You might want to think about working with a successful caterer and/or planner before starting your own business.

BDL
________________________
Ex owner/operator Predominantly French catering; ex cook at a couple of decent joints
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http://www.cookfoodgood.com
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What were we talking about?
 
http://www.cookfoodgood.com
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post #7 of 9
I didnt buy tables till i needed them for bbqs. Generally, I've found the client has these. I started out providing crockery etc. But by year 2 I was using high quality disposables. You have to consider, if you're doing drop offs that the crockery A) needs picking up and washing - What do you charge for that. And B) Clients steal your stuff on a regular basis.

When I told my clients we'd be using disposables from now on, Some said ok thats fine. Others said. Well we have our own crockery you can use that. I never knew.

ChefStef, You're going to find that once folk get to know and like you, that the big jobs will come in. Then you have to decide whether to fork out on tables, linen etc or rent it. For now, Give the punters what they want and see how it goes.

I wish you all the very best for a succesful business
"If we're not supposed to eat animals, why are they made of meat?" Jo Brand
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"If we're not supposed to eat animals, why are they made of meat?" Jo Brand
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post #8 of 9
The first year we rented all that schtuff. The following year we started to buy stuff, coffee service, dinnerware service, glassware.... by the end of 10 years we could fully supply everything for a top-notch 120 person sit-down---excluding chairs .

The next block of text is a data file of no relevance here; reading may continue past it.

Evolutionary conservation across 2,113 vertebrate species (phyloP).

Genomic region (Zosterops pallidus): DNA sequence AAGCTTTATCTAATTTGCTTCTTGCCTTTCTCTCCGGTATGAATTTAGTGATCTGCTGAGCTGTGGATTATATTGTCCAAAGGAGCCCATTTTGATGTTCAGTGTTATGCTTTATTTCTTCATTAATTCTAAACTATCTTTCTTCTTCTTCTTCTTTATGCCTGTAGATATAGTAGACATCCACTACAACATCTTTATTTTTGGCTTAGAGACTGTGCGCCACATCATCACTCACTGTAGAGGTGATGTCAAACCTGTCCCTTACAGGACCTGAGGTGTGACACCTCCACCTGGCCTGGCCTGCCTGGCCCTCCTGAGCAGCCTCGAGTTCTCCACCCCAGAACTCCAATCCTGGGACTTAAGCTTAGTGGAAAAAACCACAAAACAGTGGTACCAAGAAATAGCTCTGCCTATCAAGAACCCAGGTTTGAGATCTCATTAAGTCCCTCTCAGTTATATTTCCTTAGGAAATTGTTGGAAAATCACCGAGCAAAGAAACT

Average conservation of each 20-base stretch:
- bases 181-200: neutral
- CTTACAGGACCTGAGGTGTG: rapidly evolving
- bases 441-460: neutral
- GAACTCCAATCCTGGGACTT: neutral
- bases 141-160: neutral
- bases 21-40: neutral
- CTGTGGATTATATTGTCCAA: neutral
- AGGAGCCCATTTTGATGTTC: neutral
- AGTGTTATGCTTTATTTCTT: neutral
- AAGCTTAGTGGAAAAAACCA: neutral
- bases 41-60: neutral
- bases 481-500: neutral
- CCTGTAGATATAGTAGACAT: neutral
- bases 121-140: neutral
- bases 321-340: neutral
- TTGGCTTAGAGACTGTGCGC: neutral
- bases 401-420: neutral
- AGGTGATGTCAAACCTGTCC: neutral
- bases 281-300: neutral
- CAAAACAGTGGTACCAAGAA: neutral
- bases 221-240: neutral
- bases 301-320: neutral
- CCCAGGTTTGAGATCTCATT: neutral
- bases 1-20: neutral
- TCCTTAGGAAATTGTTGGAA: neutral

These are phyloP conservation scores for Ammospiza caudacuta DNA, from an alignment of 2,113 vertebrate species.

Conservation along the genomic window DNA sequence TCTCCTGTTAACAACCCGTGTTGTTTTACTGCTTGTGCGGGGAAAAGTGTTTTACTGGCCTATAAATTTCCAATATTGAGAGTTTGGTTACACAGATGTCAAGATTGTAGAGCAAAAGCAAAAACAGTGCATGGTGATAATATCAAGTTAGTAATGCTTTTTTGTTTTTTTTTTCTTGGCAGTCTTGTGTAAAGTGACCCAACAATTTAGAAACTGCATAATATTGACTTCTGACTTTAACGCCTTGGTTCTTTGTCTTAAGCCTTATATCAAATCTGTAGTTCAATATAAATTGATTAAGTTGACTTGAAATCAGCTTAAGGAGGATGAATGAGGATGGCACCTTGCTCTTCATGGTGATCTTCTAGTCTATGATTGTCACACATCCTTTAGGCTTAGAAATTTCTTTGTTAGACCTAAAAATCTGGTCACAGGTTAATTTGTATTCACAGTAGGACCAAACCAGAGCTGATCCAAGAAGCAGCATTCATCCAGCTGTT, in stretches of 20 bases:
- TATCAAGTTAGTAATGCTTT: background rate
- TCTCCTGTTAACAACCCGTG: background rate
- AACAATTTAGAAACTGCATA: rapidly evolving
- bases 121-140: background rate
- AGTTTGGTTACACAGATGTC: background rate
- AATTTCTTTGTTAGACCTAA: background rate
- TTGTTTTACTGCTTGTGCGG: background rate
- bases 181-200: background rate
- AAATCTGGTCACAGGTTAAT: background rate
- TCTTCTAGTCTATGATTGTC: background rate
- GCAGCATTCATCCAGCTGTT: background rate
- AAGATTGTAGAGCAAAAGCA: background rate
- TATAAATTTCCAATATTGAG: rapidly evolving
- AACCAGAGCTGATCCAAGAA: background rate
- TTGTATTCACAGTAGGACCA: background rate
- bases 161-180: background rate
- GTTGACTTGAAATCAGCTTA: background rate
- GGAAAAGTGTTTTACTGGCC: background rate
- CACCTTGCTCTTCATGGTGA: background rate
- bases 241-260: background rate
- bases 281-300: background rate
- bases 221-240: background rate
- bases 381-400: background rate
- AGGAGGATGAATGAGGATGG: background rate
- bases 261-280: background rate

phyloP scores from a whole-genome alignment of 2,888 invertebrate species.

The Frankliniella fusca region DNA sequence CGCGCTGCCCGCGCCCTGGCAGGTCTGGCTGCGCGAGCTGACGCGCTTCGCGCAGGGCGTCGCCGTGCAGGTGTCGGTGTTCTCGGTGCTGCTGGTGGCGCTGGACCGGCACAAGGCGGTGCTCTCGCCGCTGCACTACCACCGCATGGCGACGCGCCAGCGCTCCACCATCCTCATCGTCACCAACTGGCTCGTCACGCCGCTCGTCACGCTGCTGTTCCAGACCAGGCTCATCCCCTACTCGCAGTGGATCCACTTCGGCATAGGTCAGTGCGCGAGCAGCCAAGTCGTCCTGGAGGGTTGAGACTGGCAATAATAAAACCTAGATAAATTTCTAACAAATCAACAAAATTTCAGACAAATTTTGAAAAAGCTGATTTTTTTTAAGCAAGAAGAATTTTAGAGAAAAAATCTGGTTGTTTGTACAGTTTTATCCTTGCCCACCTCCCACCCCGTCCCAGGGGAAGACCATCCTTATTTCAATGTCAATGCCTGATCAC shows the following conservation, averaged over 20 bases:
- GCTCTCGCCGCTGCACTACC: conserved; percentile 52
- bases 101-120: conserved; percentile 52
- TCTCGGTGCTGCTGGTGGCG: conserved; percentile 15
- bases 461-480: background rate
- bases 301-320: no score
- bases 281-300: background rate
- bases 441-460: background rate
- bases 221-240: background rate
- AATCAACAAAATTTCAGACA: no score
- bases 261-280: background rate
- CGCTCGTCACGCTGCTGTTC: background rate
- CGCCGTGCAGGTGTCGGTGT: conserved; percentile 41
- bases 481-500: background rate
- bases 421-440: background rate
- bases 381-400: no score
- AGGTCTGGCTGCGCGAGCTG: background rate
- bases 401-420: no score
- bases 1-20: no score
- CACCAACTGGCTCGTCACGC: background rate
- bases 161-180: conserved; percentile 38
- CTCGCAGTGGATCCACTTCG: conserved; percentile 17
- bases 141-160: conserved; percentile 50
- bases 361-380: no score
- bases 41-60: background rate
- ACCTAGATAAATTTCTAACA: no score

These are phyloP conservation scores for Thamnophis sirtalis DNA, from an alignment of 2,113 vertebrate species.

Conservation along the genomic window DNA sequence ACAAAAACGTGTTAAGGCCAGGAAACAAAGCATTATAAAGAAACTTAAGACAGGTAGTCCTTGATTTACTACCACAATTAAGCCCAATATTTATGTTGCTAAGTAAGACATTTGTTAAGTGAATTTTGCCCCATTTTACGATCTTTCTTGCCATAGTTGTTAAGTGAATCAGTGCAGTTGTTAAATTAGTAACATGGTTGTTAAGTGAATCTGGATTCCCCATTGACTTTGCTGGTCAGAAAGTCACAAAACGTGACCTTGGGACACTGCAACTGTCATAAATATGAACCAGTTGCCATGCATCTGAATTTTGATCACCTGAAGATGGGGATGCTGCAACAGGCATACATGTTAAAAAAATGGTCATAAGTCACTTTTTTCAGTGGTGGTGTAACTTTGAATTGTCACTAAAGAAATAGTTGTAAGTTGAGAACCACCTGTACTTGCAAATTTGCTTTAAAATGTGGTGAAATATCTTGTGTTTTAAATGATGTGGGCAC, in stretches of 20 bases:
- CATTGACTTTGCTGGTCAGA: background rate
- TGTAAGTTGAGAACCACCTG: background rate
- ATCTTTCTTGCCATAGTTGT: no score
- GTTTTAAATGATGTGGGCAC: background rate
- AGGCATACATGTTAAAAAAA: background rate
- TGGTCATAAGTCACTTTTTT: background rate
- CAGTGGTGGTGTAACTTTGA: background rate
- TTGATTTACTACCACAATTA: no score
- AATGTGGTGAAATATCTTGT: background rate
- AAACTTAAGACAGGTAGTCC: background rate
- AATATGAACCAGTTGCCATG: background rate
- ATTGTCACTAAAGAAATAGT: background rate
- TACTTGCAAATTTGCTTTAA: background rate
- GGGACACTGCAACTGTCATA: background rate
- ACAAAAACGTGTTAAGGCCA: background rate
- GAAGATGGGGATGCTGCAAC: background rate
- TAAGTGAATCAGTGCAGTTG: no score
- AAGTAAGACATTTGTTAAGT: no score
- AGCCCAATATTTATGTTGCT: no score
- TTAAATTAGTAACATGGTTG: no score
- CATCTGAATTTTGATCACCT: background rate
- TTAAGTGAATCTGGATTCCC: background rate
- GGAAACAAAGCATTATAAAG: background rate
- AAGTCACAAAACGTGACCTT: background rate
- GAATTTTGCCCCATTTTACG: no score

Banquet tables come in very handy for buffets and prep work, probably one of the first things I'd get.

We charged the same rates as the rental companies, and we made good money from it, usually paid for all the stuff after the first 3 uses

If you only supply the food and take off, that's what you're market will be, not a lot of gravy in there
...."This whole reality thing is really not what I expected it would be"......
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...."This whole reality thing is really not what I expected it would be"......
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post #9 of 9

Renting with an upcharge is the way to go! (for me)

I have a very small kitchen, so I don't have room for a dishwasher, or storing stuff like tables, chairs, dinnerware, etc.

However, I have a great relationship with several rental companies, and I always order the rentals myself -- I don't allow the client to do it -- they get to pick the patterns, but not order. This way, I can get exactly what I need in terms of numbers of plates, glasses, etc. and equipment, and I charge 20% above the rental prices...I also get a discount from the rental company.

Rentals take a certain amount of time to order, but I always make money on them. I like being able to rent because we can leave the dirty dishes behind and know that someone else will deal with them!

Chef Andrea
Chef Andrea
Catering by Dinner is Served
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Chef Andrea
Catering by Dinner is Served